I flip through the race bible to study the profile for Stage 10 and I realize that we are almost halfway through the book. How did that happen?
Every hotel and motel has blurred into a single location, all with the same hard bed and lagging internet connection. Don't bother asking me what day of the week it is because I haven't a clue. Which stage is tomorrow? That I know. Stage Ten.
Those who didn't believe we would make it through the high volume mileage and blustering winds of the first eight stages have now expressed their surprise, offered their congratulations and moved on to the next round of doubting: yes, but will they survive the real mountains? After all, these cols define the race. If you fly all the way to France and never finish the queen stage, did you even really begin to touch the Tour?
We will wake up at 5:15am tomorrow to begin the second stage of this endeavor and at kilometer 164 we'll start a long march up the storied grade of the Col du Grand Columbier: 17.4 kilometers with an average gradient of 7.1% (5 kilometers of it will average more than 9% with frequent punches to 12% and above). Starting in Macon and ending in Bellegarde-Sur-Valserine, we'll cover 194.5 kilometers in total, with three categorized climbs along the way. We'll finish late in the evening, slump into a one-hour transfer, wait at the next hotel for a late dinner to be served and then fall into bed for another 5 or 6 hours of sleep.
Stage Eleven is far uglier. (2 HC, 1 cat one and 1 cat two climb)
Being here on these roads, in these mountains, so close to this race… it brings out the magic. Looking at the profiles on the page means nothing. Everything that happens on the road is exactly what was supposed to happen. Every pedal stroke is as meaningless as it is meaningful. We love these bikes. We love these bodies. We abuse them both. In the name of sport or stupidity, for better or for worse.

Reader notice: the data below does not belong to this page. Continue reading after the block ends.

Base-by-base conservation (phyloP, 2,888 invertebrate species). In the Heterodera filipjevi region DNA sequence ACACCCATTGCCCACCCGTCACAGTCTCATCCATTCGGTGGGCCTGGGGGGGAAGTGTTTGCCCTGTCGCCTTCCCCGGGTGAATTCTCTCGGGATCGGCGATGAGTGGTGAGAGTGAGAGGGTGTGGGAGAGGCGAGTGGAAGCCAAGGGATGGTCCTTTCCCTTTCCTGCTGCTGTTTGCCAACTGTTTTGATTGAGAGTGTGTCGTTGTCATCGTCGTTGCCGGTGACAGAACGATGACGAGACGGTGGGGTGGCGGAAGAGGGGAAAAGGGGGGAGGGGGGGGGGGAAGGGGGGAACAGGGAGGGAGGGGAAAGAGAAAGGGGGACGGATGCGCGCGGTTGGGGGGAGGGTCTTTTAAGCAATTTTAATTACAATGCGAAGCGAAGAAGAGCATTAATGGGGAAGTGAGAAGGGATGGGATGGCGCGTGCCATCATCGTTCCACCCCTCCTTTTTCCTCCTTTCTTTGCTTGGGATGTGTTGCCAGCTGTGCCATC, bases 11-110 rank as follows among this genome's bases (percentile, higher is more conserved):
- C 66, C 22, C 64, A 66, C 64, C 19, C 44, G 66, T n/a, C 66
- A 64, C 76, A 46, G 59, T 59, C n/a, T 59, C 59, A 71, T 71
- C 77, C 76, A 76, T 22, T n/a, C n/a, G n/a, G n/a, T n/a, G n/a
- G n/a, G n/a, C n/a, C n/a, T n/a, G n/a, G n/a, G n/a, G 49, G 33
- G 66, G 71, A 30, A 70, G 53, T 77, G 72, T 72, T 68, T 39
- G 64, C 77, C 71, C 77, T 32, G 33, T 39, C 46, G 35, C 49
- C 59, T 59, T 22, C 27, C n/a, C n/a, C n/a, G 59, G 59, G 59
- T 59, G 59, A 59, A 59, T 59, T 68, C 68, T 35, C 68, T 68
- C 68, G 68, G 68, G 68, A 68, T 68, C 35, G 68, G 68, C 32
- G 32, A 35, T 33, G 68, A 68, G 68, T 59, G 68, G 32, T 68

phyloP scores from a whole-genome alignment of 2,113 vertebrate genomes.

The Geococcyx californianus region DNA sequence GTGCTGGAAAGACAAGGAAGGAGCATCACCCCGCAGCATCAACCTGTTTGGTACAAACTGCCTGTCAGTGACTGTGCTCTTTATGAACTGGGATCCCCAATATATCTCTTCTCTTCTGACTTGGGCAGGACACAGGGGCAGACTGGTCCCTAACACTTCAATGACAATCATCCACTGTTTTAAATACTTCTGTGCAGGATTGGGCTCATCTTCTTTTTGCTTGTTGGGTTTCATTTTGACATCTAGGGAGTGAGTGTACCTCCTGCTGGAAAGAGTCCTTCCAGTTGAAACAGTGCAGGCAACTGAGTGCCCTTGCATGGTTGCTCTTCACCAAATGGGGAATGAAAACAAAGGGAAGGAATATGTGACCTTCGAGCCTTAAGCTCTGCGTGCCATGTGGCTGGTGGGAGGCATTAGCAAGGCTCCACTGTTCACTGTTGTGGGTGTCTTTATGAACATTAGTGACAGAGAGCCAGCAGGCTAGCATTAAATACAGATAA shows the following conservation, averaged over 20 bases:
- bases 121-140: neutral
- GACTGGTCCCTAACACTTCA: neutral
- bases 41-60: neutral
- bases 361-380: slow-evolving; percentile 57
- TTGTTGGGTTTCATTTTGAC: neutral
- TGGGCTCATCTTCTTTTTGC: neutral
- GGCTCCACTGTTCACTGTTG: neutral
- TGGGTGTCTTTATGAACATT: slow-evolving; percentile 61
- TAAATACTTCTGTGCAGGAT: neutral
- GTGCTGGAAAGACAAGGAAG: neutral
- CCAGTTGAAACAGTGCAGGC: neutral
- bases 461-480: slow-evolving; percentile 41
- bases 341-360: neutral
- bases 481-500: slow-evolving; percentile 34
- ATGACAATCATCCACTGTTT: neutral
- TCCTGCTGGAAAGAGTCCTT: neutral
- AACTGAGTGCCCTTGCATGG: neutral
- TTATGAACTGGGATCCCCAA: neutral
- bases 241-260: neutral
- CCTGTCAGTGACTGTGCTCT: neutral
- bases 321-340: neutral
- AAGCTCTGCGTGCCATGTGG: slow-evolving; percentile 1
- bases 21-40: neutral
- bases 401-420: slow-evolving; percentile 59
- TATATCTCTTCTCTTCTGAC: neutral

I'm told that one of the Dutch men here commented that what we are doing is not heroic ("They're just cyclotouring.") You know what? He's right. It's not.
We're just girls on a really long bike ride. And we're not after hero status. But we're doing something that we did not believe we could do. In the scope of life, these are important moments whether you're pedaling or not. Later, we'll remember these miles. We'll call on them during trials that are more significant.
Maybe we lack Dutch stoicism. That straightforward and quiet confidence of the group around us. Maybe our approach is messier, louder, needier and more dramatic. I accept my faults as they are amplified by the stress of this. I expect compassion from my teammates. I expect this to be hard. I expect frustration. I do not expect to always be understood or liked. I expect to struggle and to laugh.
We're here to ride bikes, not to be heroes. This is the biggest adventure of our lives and we are writing the story as we go. It may not look exactly the way we thought it would.
There's no time to memorize a script. There's no time to wait for the perfect moment. This is happening now and it is wonderful and chaotic and exhausting and trying and amazing. All at once. All the time.
All we can do is be here and pedal through it. Glance over the shoulder every once in a while to make sure the Super Six Pack is still in formation. Check in with each other when we start up the opening kilometers of a long climb. Send each other good thoughts when we know a teammate is struggling.
Today was the calm before the storm. Eating, washing, laundry, errands, organization.
Tomorrow the real tour begins and I'll coast into battle with my favorite little army of six blue-and-black non-hero heroines. Six women and a country full of mountains.
To the sky, ladies. To the sky.